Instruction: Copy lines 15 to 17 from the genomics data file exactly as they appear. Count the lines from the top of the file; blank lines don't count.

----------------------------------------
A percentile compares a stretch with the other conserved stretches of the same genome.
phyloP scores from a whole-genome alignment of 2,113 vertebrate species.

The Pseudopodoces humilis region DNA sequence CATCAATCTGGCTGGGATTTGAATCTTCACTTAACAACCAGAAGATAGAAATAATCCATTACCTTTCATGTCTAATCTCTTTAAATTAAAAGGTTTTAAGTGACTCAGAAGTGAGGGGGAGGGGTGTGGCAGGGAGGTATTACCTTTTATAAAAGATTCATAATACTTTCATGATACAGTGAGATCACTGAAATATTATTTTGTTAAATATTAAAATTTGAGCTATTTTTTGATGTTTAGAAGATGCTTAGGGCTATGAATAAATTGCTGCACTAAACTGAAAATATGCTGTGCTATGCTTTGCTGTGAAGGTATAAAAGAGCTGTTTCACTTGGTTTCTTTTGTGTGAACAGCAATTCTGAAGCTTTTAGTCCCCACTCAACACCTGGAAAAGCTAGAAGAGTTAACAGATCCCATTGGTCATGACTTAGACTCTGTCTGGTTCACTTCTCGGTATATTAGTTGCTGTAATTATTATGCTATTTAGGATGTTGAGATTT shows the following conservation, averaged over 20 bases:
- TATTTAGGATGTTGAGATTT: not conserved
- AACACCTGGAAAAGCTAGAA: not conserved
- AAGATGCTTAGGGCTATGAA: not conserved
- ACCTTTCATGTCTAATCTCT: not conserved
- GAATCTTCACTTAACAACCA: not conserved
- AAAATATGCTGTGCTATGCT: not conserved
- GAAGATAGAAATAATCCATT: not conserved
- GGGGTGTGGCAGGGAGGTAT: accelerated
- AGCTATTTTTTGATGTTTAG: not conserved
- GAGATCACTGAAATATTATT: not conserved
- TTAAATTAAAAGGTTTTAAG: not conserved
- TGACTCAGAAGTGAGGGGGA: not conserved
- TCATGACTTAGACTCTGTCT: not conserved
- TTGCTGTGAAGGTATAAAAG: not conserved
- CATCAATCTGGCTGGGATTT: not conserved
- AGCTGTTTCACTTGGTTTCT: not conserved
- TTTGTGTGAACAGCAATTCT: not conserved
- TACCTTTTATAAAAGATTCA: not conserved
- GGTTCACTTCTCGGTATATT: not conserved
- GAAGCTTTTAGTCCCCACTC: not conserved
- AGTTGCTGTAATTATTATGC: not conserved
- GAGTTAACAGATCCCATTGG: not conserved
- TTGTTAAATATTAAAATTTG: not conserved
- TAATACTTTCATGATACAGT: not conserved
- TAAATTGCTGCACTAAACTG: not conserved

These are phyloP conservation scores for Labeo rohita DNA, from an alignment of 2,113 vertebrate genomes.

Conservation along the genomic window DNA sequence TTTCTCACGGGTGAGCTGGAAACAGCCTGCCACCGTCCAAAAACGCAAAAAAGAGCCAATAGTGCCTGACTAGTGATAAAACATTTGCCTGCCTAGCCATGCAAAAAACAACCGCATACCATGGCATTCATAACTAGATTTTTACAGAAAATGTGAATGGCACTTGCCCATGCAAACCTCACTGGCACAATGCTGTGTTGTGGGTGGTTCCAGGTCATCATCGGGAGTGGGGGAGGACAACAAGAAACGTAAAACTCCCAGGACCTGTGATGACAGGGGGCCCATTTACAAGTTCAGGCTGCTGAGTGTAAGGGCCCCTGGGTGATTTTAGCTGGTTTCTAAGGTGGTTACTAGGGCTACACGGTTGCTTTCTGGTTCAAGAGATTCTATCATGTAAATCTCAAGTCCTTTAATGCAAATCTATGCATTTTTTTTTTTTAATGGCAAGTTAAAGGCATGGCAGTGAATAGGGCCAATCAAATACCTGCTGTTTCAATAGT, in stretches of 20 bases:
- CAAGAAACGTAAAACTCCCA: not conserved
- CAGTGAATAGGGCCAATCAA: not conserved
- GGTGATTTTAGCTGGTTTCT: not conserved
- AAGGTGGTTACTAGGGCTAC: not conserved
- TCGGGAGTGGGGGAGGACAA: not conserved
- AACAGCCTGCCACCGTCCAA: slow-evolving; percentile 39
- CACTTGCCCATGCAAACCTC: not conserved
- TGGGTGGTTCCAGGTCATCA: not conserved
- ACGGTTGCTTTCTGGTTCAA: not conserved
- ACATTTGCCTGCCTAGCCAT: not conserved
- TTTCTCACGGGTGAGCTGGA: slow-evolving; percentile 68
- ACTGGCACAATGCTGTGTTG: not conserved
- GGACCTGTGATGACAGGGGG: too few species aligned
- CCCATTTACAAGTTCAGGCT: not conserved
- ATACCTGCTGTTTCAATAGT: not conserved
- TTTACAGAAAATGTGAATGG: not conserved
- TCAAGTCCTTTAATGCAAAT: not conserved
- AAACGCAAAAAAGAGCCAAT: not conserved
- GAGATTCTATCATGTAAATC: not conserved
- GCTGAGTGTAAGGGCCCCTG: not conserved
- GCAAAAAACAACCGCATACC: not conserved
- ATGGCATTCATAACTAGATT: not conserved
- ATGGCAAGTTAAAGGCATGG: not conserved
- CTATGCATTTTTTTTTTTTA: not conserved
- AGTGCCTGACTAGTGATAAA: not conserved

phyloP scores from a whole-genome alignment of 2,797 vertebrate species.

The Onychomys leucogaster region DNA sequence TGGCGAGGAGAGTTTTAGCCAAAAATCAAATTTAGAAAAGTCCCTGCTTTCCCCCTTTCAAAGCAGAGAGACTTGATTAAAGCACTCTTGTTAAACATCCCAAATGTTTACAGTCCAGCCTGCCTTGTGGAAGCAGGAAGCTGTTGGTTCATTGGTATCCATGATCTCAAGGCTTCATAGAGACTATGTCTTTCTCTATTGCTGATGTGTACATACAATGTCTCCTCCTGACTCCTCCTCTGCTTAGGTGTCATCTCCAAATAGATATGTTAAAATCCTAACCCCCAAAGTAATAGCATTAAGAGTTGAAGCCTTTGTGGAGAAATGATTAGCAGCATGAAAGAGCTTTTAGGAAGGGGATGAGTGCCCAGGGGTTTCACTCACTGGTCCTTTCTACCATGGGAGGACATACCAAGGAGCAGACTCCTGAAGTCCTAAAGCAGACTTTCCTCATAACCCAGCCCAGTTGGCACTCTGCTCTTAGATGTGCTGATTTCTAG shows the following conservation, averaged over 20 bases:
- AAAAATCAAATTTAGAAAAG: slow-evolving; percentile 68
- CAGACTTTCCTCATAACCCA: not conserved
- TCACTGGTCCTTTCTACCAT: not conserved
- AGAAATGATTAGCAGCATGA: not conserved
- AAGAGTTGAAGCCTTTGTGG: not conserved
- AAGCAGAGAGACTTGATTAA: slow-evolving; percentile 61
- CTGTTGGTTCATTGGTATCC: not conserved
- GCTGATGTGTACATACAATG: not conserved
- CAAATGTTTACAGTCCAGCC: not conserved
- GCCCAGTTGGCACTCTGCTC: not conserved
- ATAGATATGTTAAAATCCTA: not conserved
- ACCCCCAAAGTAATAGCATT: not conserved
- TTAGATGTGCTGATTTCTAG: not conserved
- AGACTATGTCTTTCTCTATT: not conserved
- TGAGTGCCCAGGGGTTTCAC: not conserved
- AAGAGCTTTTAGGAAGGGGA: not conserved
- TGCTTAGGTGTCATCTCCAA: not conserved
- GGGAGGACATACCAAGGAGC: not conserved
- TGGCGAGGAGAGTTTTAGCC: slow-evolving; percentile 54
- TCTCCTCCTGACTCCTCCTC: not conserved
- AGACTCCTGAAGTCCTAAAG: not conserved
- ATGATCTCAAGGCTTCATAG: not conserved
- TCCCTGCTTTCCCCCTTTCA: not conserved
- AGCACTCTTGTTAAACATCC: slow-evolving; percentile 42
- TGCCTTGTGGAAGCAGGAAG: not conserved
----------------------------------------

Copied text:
- TGACTCAGAAGTGAGGGGGA: not conserved
- TCATGACTTAGACTCTGTCT: not conserved
- TTGCTGTGAAGGTATAAAAG: not conserved